ISBN: 978-1-897073-35-3, Non-fiction, Ages: 9 – 12, paperback and hardcover, 24 pages, Reading level: 7.4 (AR)


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Friday, October 3, 2008

A Review of Wilbur and the Moose, and an Accidental Review of Bubba the Cowboy Prince - Or - Get Ready for All Kinds of Cowboy Awesomeness!

Review by Scott Tingley

I teach third grade. I have a new batch of students this year and I have to decide something. When will I treat them to the greatest story reading of all time?

I think most teachers have something they secretly think they are amazing at. Maybe one thinks that no one teaches sentence structure like them, or that they teach Trigonometric Functions like a rock star. I’ve got a couple of things I do pretty well (keeping my desk clean is one of them….lying on the internet, apparently, is another), and reading Bubba the Cowboy Prince is another. I put on my black cowboy hat, my dark green bandana and my silver bolo tie; then I pull out the awful cowboy accent (including a truly horrendous John Wayne impression I use for the Fairy God Cow) – it’s awesome.

But, this is not a review for Bubba the Cowboy Prince…well I guess it sort of is, isn’t it? Bubba the Cowboy Prince, by Helen Ketteman and James Warhola is an amazing book to read out loud, with crazy cowboy slang and plenty of silly details in the art to keep the kids giggling every time you or they read it.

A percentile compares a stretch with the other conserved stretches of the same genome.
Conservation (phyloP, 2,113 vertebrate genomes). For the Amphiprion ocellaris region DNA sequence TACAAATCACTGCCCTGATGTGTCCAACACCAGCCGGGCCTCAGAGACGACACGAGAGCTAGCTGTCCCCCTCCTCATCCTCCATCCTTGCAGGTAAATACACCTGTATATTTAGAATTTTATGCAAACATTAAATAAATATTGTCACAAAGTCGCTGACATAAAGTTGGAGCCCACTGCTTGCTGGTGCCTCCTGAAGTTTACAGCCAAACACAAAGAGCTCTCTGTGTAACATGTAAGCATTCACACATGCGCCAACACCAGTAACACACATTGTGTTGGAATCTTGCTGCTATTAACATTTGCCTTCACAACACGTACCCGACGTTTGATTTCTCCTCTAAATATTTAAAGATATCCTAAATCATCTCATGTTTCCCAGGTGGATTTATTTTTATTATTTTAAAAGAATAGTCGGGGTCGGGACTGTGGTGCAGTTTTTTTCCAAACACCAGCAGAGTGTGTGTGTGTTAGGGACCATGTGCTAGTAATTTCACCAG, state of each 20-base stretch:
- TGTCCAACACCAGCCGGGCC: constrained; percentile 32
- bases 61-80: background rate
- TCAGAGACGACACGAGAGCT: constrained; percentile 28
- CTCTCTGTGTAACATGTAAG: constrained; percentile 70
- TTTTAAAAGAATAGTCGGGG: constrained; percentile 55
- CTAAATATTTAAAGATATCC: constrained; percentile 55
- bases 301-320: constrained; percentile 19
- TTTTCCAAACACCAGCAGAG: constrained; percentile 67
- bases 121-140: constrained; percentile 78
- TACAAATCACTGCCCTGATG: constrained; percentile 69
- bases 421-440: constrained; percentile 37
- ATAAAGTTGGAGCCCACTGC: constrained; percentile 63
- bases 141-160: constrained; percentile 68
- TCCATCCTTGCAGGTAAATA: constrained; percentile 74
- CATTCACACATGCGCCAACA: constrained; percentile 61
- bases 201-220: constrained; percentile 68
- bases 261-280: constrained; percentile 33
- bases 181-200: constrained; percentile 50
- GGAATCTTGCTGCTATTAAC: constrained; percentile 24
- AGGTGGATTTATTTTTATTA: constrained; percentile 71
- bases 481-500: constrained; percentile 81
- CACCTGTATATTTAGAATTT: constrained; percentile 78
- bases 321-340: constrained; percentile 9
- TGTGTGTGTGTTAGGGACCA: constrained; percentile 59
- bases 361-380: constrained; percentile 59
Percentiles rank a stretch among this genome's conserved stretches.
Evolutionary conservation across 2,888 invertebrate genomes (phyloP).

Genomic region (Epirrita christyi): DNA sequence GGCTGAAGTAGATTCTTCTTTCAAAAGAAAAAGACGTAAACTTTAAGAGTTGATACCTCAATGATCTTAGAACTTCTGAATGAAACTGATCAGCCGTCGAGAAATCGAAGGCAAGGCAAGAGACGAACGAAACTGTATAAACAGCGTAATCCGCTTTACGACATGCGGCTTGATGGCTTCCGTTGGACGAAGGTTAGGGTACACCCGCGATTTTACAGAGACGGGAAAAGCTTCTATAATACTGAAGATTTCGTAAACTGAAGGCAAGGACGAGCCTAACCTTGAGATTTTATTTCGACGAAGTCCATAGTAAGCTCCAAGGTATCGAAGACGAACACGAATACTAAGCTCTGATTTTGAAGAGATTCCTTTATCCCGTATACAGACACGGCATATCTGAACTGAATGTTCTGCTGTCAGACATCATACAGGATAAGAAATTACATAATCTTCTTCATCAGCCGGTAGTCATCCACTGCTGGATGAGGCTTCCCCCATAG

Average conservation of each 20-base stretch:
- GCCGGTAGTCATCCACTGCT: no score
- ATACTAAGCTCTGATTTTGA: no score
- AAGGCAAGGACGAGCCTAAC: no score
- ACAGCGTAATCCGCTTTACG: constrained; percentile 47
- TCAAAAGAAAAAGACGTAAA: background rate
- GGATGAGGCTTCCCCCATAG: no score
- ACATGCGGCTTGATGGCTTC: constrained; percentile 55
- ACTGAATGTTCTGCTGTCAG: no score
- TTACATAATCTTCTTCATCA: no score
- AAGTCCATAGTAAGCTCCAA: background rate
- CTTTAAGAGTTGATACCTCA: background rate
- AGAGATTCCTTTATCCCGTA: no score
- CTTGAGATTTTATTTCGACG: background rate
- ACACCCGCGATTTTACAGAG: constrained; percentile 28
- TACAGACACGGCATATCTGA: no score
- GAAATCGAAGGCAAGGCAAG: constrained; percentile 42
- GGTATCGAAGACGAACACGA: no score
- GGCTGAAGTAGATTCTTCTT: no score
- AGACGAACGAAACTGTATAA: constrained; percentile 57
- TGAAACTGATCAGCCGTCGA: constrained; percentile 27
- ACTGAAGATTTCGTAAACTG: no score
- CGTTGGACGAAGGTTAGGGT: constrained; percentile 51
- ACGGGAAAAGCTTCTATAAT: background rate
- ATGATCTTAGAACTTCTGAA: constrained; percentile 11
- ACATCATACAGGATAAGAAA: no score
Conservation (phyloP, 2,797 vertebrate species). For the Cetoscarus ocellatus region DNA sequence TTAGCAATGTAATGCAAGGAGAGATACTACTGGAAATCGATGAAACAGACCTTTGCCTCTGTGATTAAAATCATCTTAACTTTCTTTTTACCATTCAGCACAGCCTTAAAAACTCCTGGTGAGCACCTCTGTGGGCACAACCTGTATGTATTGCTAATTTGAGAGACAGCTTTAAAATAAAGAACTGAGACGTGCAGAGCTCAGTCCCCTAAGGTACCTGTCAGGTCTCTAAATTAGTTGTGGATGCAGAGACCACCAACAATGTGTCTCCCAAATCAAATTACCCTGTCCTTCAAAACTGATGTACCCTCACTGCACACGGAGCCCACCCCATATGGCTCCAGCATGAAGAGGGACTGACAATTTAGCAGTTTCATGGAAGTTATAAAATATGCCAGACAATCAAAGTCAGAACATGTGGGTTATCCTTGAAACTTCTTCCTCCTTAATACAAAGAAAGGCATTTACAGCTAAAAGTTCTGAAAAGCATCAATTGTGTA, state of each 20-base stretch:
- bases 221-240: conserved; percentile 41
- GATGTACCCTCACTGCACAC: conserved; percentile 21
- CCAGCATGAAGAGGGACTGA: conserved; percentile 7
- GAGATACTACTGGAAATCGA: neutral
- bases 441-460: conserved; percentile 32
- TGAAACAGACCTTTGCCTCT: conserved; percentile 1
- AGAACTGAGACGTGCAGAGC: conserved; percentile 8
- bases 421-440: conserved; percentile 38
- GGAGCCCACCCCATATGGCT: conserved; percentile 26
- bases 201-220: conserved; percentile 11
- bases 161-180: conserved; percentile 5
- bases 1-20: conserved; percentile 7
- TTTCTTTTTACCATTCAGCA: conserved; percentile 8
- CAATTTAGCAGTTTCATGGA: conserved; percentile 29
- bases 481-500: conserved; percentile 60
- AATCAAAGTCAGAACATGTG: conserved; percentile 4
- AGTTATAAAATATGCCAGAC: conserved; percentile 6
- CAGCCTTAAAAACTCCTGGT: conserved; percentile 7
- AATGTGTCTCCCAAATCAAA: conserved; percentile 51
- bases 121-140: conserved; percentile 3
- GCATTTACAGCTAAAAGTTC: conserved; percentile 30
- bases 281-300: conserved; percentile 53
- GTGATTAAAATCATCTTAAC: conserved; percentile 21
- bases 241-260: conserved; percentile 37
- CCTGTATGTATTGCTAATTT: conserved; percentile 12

The dilemma I am facing is that I have all the gear: hat, tie, bandana, Roy Rogers six-shooters even…but only one cowboy themed book to read. I’ve tried. There have been some very valiant efforts by some very big names in the children’s book universe, but none have met my exacting standards…basically, if a John Wayne or Walter Brennan impression doesn’t fit in while reading it, then no go.

The question is, will the newest printing of the 1989 book, The Ballad of Wilbur and the Moose by John Stadler make it or not?

Well, does the song Big Bad John mean anything to you? If not, listen here and come back. You’re reading this on a screen, It’s not going anywhere.

Okay, so basically if you add a chorus of “Big Blue Moose” to every page you have a cowboy kid’s book at least on par with Bubba. I think the reading calls for something a little subtler than John Wayne; more Tennessee Ernie Ford – just channel your inner cowboy-poet and you will be fine.

The Ballad of Wilbur and the Moose is a cowboy story-song about Wilbur Little and his Big Blue Moose. They have cowboy adventures involving boxing matches, trains, deserts, a bad guy with one of those little mustaches perfect for twirling, a crooked card game and a gang of pig-rustlers. Oh, and lots of lime juice.

Final words? I can’t wait to read this to my students in a week or so….now if I can only train them to do the chorus…”Big Moose, Big Moose, BIG BLUE MOOSE…Big Moose.”

It will be like Rio Bravo meets The Good The Bad and The Ugly meets, I don’t know, Yo! Gabba Gabba – and that adds up to all kinds of cowboy awesomeness.

· $14.99 us
· ISBN: 978-0-375-84174-3 (0-375-84174-1)